Technical debt is not the same as poorly written code. Technical debt refers to the shortcuts or compromises that are made in order to ship a product faster, but which may have negative consequences in the future. These shortcuts may compromise the maintainability, scalability, readability, resilience, or fault tolerance of the code.
Technical debt is taken on for various reasons, such as critical business deadlines, a lack of clarity on what needs to be built, a lack of standards, or a lack of knowledge or ownership. Like financial debt, technical debt accumulates over time and can become unmanageable if not addressed. This can lead to increased development time for even simple features and increased downtime in the event of a system crash.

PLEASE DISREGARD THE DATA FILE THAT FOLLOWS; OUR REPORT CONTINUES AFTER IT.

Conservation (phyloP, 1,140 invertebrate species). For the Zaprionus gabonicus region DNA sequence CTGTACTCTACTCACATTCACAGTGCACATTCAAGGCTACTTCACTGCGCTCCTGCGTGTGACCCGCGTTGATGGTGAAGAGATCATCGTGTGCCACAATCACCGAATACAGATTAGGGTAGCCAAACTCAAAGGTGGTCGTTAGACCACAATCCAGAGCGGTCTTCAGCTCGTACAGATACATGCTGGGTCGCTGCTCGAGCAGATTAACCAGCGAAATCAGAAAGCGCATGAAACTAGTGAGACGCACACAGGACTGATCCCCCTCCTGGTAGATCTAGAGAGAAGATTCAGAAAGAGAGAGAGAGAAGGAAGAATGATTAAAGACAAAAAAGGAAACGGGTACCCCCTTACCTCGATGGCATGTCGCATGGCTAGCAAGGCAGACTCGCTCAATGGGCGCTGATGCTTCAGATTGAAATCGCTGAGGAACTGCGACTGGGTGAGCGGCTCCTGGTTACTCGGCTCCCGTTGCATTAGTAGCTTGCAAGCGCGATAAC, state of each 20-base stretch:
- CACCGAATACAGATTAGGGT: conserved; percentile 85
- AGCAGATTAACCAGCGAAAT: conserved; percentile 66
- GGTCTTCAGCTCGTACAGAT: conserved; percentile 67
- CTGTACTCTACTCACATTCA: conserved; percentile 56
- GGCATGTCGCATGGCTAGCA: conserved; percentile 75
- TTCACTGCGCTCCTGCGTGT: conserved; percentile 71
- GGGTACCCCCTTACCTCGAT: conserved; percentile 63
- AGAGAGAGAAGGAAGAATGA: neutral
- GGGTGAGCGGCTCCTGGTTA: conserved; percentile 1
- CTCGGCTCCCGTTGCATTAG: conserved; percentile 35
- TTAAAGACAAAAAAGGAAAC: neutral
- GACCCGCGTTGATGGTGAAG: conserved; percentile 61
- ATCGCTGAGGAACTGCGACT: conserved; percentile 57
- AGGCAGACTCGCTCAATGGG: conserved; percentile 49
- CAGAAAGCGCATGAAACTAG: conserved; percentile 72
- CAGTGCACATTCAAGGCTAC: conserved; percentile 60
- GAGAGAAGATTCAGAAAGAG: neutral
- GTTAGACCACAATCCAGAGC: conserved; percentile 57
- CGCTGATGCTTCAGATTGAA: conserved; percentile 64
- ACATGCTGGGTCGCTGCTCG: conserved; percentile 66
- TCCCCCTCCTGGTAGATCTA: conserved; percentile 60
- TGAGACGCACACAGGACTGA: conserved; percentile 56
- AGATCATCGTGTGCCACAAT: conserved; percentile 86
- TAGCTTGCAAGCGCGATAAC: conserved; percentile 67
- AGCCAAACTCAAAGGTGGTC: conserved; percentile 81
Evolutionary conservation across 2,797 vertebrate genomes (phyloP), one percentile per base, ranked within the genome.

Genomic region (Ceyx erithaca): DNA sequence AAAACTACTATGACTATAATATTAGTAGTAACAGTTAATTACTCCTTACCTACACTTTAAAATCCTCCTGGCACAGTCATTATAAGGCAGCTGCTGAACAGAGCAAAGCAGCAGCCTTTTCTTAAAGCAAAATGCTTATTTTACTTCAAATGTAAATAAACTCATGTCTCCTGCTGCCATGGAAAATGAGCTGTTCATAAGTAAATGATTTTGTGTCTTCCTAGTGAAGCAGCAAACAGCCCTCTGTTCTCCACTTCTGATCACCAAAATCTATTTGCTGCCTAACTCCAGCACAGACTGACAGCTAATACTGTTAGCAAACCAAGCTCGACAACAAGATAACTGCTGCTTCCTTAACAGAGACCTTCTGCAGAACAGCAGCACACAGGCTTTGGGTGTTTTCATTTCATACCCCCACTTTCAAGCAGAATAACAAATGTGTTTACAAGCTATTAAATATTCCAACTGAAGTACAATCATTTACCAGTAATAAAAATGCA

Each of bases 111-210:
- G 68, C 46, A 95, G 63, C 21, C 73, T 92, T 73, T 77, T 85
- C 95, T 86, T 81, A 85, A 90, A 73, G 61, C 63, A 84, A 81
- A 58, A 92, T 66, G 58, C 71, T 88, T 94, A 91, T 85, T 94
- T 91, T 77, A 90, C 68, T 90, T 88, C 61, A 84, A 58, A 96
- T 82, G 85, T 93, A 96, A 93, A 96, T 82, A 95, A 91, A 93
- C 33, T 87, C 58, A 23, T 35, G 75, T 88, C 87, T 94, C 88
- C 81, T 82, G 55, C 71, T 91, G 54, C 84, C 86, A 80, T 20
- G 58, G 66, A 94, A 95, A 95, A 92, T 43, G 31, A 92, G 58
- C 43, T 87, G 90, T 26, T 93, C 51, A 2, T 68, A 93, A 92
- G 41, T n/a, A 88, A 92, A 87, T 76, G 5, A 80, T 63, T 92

It is important to pay off technical debt regularly, and good developers often do this by refactoring code to remove unnecessary or redundant elements, rather than simply adding more code.
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